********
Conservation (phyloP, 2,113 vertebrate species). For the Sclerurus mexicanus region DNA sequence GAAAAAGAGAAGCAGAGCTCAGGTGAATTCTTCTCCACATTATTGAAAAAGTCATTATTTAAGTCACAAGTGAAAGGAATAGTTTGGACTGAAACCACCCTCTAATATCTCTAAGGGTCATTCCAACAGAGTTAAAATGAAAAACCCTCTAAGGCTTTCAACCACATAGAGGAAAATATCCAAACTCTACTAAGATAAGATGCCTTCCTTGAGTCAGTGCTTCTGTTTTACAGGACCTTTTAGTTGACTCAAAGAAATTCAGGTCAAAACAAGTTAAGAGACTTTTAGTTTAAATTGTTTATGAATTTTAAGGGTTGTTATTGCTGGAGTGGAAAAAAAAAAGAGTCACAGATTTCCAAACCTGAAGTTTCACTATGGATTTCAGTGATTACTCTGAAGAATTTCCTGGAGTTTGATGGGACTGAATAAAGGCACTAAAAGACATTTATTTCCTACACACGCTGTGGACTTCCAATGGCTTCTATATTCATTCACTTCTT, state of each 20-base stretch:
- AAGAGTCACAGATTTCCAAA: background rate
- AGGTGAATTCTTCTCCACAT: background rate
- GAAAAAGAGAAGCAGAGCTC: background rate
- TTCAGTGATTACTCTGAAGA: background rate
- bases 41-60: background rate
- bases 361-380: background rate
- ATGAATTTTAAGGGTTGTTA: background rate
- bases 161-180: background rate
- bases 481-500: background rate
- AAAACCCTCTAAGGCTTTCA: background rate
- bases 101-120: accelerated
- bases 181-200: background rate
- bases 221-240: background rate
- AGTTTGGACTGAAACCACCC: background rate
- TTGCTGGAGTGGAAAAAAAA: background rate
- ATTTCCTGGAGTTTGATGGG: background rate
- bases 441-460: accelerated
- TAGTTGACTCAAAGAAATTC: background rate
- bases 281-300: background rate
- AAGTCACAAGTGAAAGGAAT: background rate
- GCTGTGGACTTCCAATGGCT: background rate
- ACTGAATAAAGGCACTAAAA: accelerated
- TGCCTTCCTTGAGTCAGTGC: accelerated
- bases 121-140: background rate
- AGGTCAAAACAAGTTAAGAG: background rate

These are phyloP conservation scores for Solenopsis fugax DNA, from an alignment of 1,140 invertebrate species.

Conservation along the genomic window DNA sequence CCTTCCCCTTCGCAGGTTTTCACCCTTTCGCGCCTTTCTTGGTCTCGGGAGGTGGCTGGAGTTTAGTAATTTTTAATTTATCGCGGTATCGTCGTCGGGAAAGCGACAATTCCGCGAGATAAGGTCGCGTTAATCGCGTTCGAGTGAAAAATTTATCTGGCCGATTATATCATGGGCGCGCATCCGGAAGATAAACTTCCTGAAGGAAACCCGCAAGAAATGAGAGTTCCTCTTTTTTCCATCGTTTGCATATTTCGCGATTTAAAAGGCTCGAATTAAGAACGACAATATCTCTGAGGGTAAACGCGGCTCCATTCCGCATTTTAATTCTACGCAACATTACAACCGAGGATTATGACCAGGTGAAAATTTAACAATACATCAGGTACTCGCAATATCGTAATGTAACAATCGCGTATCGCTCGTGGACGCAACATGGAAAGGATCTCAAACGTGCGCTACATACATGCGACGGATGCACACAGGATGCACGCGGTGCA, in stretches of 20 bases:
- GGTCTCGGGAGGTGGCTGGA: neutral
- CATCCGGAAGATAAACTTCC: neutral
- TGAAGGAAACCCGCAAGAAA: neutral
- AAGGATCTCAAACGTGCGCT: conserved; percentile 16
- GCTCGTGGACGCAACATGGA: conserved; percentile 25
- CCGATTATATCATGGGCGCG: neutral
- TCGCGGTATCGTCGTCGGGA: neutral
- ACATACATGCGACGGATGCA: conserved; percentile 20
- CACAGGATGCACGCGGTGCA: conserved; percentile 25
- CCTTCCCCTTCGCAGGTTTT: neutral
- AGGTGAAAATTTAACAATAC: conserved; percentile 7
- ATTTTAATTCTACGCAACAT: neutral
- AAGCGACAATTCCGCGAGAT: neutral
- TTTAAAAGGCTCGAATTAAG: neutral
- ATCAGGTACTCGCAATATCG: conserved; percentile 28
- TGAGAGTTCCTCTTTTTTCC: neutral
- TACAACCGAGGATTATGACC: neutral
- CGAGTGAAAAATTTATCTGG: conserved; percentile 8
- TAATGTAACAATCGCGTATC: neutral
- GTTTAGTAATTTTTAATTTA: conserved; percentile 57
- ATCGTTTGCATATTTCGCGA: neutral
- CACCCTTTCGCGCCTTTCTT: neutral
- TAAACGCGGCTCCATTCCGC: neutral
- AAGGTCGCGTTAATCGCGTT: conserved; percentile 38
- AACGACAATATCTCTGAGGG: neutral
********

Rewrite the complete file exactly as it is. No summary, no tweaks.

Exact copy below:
Conservation (phyloP, 2,113 vertebrate species). For the Sclerurus mexicanus region DNA sequence GAAAAAGAGAAGCAGAGCTCAGGTGAATTCTTCTCCACATTATTGAAAAAGTCATTATTTAAGTCACAAGTGAAAGGAATAGTTTGGACTGAAACCACCCTCTAATATCTCTAAGGGTCATTCCAACAGAGTTAAAATGAAAAACCCTCTAAGGCTTTCAACCACATAGAGGAAAATATCCAAACTCTACTAAGATAAGATGCCTTCCTTGAGTCAGTGCTTCTGTTTTACAGGACCTTTTAGTTGACTCAAAGAAATTCAGGTCAAAACAAGTTAAGAGACTTTTAGTTTAAATTGTTTATGAATTTTAAGGGTTGTTATTGCTGGAGTGGAAAAAAAAAAGAGTCACAGATTTCCAAACCTGAAGTTTCACTATGGATTTCAGTGATTACTCTGAAGAATTTCCTGGAGTTTGATGGGACTGAATAAAGGCACTAAAAGACATTTATTTCCTACACACGCTGTGGACTTCCAATGGCTTCTATATTCATTCACTTCTT, state of each 20-base stretch:
- AAGAGTCACAGATTTCCAAA: background rate
- AGGTGAATTCTTCTCCACAT: background rate
- GAAAAAGAGAAGCAGAGCTC: background rate
- TTCAGTGATTACTCTGAAGA: background rate
- bases 41-60: background rate
- bases 361-380: background rate
- ATGAATTTTAAGGGTTGTTA: background rate
- bases 161-180: background rate
- bases 481-500: background rate
- AAAACCCTCTAAGGCTTTCA: background rate
- bases 101-120: accelerated
- bases 181-200: background rate
- bases 221-240: background rate
- AGTTTGGACTGAAACCACCC: background rate
- TTGCTGGAGTGGAAAAAAAA: background rate
- ATTTCCTGGAGTTTGATGGG: background rate
- bases 441-460: accelerated
- TAGTTGACTCAAAGAAATTC: background rate
- bases 281-300: background rate
- AAGTCACAAGTGAAAGGAAT: background rate
- GCTGTGGACTTCCAATGGCT: background rate
- ACTGAATAAAGGCACTAAAA: accelerated
- TGCCTTCCTTGAGTCAGTGC: accelerated
- bases 121-140: background rate
- AGGTCAAAACAAGTTAAGAG: background rate

These are phyloP conservation scores for Solenopsis fugax DNA, from an alignment of 1,140 invertebrate species.

Conservation along the genomic window DNA sequence CCTTCCCCTTCGCAGGTTTTCACCCTTTCGCGCCTTTCTTGGTCTCGGGAGGTGGCTGGAGTTTAGTAATTTTTAATTTATCGCGGTATCGTCGTCGGGAAAGCGACAATTCCGCGAGATAAGGTCGCGTTAATCGCGTTCGAGTGAAAAATTTATCTGGCCGATTATATCATGGGCGCGCATCCGGAAGATAAACTTCCTGAAGGAAACCCGCAAGAAATGAGAGTTCCTCTTTTTTCCATCGTTTGCATATTTCGCGATTTAAAAGGCTCGAATTAAGAACGACAATATCTCTGAGGGTAAACGCGGCTCCATTCCGCATTTTAATTCTACGCAACATTACAACCGAGGATTATGACCAGGTGAAAATTTAACAATACATCAGGTACTCGCAATATCGTAATGTAACAATCGCGTATCGCTCGTGGACGCAACATGGAAAGGATCTCAAACGTGCGCTACATACATGCGACGGATGCACACAGGATGCACGCGGTGCA, in stretches of 20 bases:
- GGTCTCGGGAGGTGGCTGGA: neutral
- CATCCGGAAGATAAACTTCC: neutral
- TGAAGGAAACCCGCAAGAAA: neutral
- AAGGATCTCAAACGTGCGCT: conserved; percentile 16
- GCTCGTGGACGCAACATGGA: conserved; percentile 25
- CCGATTATATCATGGGCGCG: neutral
- TCGCGGTATCGTCGTCGGGA: neutral
- ACATACATGCGACGGATGCA: conserved; percentile 20
- CACAGGATGCACGCGGTGCA: conserved; percentile 25
- CCTTCCCCTTCGCAGGTTTT: neutral
- AGGTGAAAATTTAACAATAC: conserved; percentile 7
- ATTTTAATTCTACGCAACAT: neutral
- AAGCGACAATTCCGCGAGAT: neutral
- TTTAAAAGGCTCGAATTAAG: neutral
- ATCAGGTACTCGCAATATCG: conserved; percentile 28
- TGAGAGTTCCTCTTTTTTCC: neutral
- TACAACCGAGGATTATGACC: neutral
- CGAGTGAAAAATTTATCTGG: conserved; percentile 8
- TAATGTAACAATCGCGTATC: neutral
- GTTTAGTAATTTTTAATTTA: conserved; percentile 57
- ATCGTTTGCATATTTCGCGA: neutral
- CACCCTTTCGCGCCTTTCTT: neutral
- TAAACGCGGCTCCATTCCGC: neutral
- AAGGTCGCGTTAATCGCGTT: conserved; percentile 38
- AACGACAATATCTCTGAGGG: neutral